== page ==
December 1, 2023

While both hospice and palliative care aim to alleviate pain and symptoms, the prognosis and care goals are typically distinct. Hospice is comfort care with no curative goal; the patient has exhausted all curative choices or has opted not to pursue treatment because the risks exceed the benefits. Palliative care is comfort treatment with or without the intention of curing.

Hospice care is comparable to palliative care, although there are significant distinctions. The Medicare hospice benefit covers more than 90 percent of hospice treatment; hence, hospice patients must meet Medicare’s eligibility conditions, whereas palliative care patients do not.

Hospice care versus palliative care:

Hospice Care Meaning

It is defined as comfort care (as opposed to curative care) for terminally ill patients with a prognosis of six months or less, depending on their physician’s prognosis if the disease progresses as expected.

Palliative Care Definition

It is define as comfort care that gives relieves symptoms and physical and mental stress of a life-threatening or terminal illness. Palliative care can be administer during diagnosis, curative treatment, follow-up, and at the end of life.

Hospice vs. Palliative Care Eligibility

To qualify for hospice care, two physicians must certify that the patient has less than six months to live if the disease usually progresses. Palliative care may be initiated at any moment, regardless of whether the patient’s illness is terminal or not, at the physician’s and patient’s choice.

Teams of Hospice and Palliative Care

Interdisciplinary teams provide hospice and palliative care. They address physical, emotional, and spiritual discomfort and frequent concerns such as loss of independence, family well-being, and feeling like a burden.

Hospice versus Palliative Care Costs

Medicare, Medicaid, and private insurance pay for all costs associated with hospice care; hospice is the only Medicare benefit that includes pharmaceuticals, medical equipment, 24/7 access to care, nursing, social services, chaplain visits, and other services deemed appropriate by the hospice agency. Comparatively, palliative care prices might vary, from office visits to pharmaceutical charges. Here you may learn more about who pays for palliative care.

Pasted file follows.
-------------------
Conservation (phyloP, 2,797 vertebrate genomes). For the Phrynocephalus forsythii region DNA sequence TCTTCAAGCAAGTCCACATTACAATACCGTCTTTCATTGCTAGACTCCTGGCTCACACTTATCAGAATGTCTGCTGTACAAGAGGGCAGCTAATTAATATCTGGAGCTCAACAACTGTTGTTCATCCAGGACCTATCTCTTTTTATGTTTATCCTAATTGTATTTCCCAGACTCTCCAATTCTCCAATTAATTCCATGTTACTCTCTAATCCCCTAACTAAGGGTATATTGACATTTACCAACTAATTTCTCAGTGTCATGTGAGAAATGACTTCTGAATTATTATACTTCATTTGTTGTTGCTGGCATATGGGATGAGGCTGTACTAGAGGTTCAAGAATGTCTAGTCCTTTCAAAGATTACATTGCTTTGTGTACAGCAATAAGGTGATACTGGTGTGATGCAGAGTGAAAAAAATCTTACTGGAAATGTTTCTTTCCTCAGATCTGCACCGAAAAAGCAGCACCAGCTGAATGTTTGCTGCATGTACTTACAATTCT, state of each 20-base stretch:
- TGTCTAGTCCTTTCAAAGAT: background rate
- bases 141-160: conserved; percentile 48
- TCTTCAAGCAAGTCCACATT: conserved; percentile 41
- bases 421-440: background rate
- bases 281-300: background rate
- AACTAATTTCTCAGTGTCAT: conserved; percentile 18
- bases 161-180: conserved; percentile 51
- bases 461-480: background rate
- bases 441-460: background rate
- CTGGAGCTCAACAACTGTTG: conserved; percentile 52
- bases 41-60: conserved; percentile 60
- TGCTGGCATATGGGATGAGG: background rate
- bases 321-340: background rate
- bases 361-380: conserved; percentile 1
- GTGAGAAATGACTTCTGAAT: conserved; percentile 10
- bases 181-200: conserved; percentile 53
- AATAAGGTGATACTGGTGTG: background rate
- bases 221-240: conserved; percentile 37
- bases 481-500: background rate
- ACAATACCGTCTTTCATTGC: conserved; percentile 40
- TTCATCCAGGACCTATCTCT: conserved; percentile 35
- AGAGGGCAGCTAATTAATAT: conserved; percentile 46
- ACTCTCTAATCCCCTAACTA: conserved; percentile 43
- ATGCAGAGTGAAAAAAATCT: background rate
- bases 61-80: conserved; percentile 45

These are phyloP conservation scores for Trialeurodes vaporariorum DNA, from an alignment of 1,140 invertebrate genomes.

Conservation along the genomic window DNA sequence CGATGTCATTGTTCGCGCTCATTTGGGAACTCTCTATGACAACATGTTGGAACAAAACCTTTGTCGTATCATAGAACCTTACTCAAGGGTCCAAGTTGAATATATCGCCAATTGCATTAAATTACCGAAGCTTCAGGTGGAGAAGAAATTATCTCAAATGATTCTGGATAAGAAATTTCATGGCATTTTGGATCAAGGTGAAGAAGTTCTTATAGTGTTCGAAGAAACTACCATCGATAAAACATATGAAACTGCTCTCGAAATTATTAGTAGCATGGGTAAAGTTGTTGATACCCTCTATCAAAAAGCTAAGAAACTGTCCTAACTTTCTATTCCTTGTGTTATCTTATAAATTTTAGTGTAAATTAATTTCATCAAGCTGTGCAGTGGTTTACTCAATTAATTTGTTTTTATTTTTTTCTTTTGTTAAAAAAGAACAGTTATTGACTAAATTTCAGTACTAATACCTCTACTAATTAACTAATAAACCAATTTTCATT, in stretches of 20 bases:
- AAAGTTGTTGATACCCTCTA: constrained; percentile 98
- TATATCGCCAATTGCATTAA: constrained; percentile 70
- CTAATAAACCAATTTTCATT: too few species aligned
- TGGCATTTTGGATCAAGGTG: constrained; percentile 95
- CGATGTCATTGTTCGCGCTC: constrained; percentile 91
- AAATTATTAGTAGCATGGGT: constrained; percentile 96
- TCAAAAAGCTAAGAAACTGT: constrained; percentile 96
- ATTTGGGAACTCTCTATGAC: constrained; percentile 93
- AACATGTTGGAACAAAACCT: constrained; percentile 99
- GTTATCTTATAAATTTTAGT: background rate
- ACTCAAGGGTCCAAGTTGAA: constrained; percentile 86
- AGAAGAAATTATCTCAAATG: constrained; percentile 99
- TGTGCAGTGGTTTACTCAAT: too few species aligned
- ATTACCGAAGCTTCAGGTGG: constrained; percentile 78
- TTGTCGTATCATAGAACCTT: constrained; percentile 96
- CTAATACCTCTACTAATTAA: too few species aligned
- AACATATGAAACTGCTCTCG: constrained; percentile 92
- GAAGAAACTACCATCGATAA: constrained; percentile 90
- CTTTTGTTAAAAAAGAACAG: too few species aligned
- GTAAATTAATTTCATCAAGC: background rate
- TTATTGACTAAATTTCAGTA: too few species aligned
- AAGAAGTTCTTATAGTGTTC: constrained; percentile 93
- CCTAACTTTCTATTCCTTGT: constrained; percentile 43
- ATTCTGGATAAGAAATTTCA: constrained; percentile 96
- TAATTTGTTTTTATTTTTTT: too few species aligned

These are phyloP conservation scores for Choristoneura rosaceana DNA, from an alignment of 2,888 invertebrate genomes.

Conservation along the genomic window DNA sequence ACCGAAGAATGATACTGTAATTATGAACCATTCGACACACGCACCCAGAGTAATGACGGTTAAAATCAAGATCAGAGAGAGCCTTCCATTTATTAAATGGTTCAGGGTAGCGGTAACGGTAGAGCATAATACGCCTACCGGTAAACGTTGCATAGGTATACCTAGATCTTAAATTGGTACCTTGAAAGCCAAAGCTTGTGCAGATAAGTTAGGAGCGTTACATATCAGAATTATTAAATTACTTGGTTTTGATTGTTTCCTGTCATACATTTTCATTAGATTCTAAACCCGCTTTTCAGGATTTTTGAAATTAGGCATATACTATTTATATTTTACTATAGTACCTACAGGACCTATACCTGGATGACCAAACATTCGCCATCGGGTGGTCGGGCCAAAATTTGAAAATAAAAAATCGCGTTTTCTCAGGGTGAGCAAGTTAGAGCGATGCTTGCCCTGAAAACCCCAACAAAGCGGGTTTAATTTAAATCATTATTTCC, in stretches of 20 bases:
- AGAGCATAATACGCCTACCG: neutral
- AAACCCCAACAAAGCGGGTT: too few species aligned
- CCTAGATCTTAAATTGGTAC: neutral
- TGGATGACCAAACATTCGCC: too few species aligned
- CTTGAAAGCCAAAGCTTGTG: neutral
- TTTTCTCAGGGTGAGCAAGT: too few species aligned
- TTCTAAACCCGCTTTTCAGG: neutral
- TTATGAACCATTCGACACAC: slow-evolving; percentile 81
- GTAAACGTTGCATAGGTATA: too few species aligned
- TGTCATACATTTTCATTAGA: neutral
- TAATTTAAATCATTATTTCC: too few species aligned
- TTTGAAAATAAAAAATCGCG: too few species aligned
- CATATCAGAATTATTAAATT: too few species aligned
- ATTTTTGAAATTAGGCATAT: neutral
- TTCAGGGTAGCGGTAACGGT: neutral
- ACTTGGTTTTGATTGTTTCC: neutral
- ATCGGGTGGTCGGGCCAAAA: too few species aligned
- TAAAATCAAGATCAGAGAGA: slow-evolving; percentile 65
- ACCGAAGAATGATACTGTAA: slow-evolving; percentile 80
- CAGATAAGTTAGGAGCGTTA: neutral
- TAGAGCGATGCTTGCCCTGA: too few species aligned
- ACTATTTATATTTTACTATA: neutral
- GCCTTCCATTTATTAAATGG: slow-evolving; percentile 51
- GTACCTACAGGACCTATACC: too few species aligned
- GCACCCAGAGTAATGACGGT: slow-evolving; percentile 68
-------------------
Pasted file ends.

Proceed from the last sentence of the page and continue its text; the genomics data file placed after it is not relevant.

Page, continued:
Where may I receive palliative or hospice care?

Hospice care is provided at home or in facilities that resemble homes, such as hospice residences, nursing homes, assisted living facilities, veterans’ facilities, and hospitals. Typically, palliative care teams work in hospitals.

Which Patients Opt for Palliative Care?

The American Society of Clinical Oncology has established the characteristics of a patient who should get palliative care rather than curative treatment; similar qualities also apply to individuals with other diseases.

  • The patient’s ability to care for himself is limited.
  • The patient has completed curative treatment and no longer derives benefits from it.
  • The patient is not eligible for a suitable clinical trial.
  • There are no indications that additional treatment would be effective.

Discuss with your family and physician your care objectives and whether palliative and hospice care could improve your quality of life.

What symptoms and care are administered in end-of-life care?

Even though symptoms in the later stages of life vary from person to person and depend on the type of life-limiting illness, people encounter a few common symptoms in their final days.

  • These symptoms do not necessarily indicate that your loved one’s condition is deteriorating or that death is imminent.
  • In addition to physical care, the individual requires psychological support. The most important things you can do for a dying individual are to assist them with their emotions and provide comfort.
  • By holding their hand, you can comfort them that they’re not alone.
  • Permit them to share the information they wish to discuss over time.
  • Communicate when they are in mortal terror.
  • Hold their hand and provide comfort, especially if they are experiencing life regret.
  • Accept their requests even after their passing.

Surround a loved one with photographs and mementos, read cherished books aloud, play music, provide long, gentle strokes, and recount life stories—all of these aid in promoting the dignity and comfort of the dying.

How to choose among them

In most instances, the choice between hospice and palliative care is determined by the details of a person’s sickness and condition rather than their personal preference. A person is ineligible for hospice care, for instance, if they do not have a terminal illness or receive curative treatment for a chronic illness.

A hospice may be the best option for a patient who:

  • has a fatal disease
  • is likely to die within six months
  • no longer receives disease-specific therapy
  • Palliative care may be the optimal option for someone who:
  • has a life-threatening or severe illness with an uncertain prognosis
  • has a greater life expectancy than six months
  • continues to pursue rigorous treatment to cure or treat the condition

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